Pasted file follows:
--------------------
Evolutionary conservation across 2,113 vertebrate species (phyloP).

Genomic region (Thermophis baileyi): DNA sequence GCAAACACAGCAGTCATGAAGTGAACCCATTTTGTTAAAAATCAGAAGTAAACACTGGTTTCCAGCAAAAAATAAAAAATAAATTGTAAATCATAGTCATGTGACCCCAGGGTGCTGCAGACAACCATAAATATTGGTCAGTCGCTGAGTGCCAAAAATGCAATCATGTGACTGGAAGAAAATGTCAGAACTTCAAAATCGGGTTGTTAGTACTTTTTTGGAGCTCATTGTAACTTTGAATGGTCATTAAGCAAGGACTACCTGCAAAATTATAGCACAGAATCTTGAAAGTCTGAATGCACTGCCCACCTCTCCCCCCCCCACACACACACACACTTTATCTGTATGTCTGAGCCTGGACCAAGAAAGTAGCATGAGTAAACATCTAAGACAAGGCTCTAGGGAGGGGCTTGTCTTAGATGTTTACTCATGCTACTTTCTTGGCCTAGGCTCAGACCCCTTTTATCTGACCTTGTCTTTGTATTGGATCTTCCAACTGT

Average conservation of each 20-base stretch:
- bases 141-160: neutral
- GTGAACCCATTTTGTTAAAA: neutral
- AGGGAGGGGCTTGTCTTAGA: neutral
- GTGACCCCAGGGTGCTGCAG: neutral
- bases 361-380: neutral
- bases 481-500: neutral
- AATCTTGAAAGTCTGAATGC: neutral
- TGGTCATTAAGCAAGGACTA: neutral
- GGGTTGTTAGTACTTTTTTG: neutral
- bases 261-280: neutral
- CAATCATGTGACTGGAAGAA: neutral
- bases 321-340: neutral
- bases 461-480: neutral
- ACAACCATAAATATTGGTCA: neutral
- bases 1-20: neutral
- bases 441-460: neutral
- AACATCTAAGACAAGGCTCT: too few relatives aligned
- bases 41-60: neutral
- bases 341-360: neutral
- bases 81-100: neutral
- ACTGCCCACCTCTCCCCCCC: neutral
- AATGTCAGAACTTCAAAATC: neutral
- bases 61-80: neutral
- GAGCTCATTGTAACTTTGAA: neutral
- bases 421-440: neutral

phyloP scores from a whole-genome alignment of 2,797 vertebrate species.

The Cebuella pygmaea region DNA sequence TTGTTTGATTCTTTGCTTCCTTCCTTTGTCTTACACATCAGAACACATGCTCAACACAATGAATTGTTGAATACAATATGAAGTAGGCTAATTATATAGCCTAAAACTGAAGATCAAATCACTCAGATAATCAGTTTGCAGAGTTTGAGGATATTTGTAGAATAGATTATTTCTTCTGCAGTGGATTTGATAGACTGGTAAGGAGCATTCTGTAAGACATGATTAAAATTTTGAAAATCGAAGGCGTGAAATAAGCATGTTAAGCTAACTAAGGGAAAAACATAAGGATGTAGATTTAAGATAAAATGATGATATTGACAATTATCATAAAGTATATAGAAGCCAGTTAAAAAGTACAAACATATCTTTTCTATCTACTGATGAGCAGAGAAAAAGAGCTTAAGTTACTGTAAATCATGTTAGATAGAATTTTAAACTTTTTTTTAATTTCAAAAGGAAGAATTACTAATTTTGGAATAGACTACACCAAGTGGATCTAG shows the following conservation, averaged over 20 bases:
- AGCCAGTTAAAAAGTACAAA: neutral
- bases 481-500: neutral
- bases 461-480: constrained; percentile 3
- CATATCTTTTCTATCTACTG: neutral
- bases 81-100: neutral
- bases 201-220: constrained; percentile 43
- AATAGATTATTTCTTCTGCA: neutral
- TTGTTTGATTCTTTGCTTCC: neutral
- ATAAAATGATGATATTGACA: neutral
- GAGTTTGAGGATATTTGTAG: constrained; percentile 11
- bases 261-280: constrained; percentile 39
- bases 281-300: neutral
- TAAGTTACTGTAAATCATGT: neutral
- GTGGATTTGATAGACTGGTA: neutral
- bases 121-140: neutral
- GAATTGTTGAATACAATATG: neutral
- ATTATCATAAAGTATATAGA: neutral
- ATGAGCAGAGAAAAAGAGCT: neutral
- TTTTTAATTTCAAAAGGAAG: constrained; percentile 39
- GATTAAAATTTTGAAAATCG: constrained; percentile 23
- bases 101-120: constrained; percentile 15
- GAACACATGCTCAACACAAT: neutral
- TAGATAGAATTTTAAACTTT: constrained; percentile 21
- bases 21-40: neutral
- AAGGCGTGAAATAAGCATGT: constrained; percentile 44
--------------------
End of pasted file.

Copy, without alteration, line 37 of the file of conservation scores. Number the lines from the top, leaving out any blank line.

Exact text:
- AATAGATTATTTCTTCTGCA: neutral